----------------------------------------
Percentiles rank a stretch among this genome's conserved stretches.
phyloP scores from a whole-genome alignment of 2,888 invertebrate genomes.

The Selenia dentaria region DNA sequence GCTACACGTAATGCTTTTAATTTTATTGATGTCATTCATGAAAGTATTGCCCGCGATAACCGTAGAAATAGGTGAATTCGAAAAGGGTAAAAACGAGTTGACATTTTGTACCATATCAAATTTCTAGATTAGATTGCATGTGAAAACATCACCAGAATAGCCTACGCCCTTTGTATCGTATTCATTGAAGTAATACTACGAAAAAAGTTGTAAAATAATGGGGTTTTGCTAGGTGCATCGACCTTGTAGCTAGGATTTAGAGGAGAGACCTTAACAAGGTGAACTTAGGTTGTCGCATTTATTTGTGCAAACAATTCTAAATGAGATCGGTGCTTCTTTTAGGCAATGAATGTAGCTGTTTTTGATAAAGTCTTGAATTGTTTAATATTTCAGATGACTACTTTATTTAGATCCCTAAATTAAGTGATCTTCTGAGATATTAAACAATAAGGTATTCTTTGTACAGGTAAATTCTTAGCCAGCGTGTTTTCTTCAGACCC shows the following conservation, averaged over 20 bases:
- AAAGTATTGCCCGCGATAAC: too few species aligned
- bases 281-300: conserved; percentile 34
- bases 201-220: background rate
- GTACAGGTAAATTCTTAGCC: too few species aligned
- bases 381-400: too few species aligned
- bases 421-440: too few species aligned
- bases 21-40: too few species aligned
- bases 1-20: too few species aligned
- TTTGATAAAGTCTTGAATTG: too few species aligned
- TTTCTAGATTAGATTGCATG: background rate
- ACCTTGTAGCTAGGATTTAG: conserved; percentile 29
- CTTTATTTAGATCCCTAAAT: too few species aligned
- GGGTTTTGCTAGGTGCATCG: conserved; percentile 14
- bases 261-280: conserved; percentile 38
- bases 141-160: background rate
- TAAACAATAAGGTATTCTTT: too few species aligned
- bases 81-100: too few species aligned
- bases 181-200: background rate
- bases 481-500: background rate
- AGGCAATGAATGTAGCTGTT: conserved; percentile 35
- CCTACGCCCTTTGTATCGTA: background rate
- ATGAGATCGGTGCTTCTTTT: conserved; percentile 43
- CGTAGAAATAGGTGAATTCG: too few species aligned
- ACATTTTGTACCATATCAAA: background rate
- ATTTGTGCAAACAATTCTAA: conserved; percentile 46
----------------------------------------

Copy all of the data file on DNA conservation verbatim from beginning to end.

Percentiles rank a stretch among this genome's conserved stretches.
phyloP scores from a whole-genome alignment of 2,888 invertebrate genomes.

The Selenia dentaria region DNA sequence GCTACACGTAATGCTTTTAATTTTATTGATGTCATTCATGAAAGTATTGCCCGCGATAACCGTAGAAATAGGTGAATTCGAAAAGGGTAAAAACGAGTTGACATTTTGTACCATATCAAATTTCTAGATTAGATTGCATGTGAAAACATCACCAGAATAGCCTACGCCCTTTGTATCGTATTCATTGAAGTAATACTACGAAAAAAGTTGTAAAATAATGGGGTTTTGCTAGGTGCATCGACCTTGTAGCTAGGATTTAGAGGAGAGACCTTAACAAGGTGAACTTAGGTTGTCGCATTTATTTGTGCAAACAATTCTAAATGAGATCGGTGCTTCTTTTAGGCAATGAATGTAGCTGTTTTTGATAAAGTCTTGAATTGTTTAATATTTCAGATGACTACTTTATTTAGATCCCTAAATTAAGTGATCTTCTGAGATATTAAACAATAAGGTATTCTTTGTACAGGTAAATTCTTAGCCAGCGTGTTTTCTTCAGACCC shows the following conservation, averaged over 20 bases:
- AAAGTATTGCCCGCGATAAC: too few species aligned
- bases 281-300: conserved; percentile 34
- bases 201-220: background rate
- GTACAGGTAAATTCTTAGCC: too few species aligned
- bases 381-400: too few species aligned
- bases 421-440: too few species aligned
- bases 21-40: too few species aligned
- bases 1-20: too few species aligned
- TTTGATAAAGTCTTGAATTG: too few species aligned
- TTTCTAGATTAGATTGCATG: background rate
- ACCTTGTAGCTAGGATTTAG: conserved; percentile 29
- CTTTATTTAGATCCCTAAAT: too few species aligned
- GGGTTTTGCTAGGTGCATCG: conserved; percentile 14
- bases 261-280: conserved; percentile 38
- bases 141-160: background rate
- TAAACAATAAGGTATTCTTT: too few species aligned
- bases 81-100: too few species aligned
- bases 181-200: background rate
- bases 481-500: background rate
- AGGCAATGAATGTAGCTGTT: conserved; percentile 35
- CCTACGCCCTTTGTATCGTA: background rate
- ATGAGATCGGTGCTTCTTTT: conserved; percentile 43
- CGTAGAAATAGGTGAATTCG: too few species aligned
- ACATTTTGTACCATATCAAA: background rate
- ATTTGTGCAAACAATTCTAA: conserved; percentile 46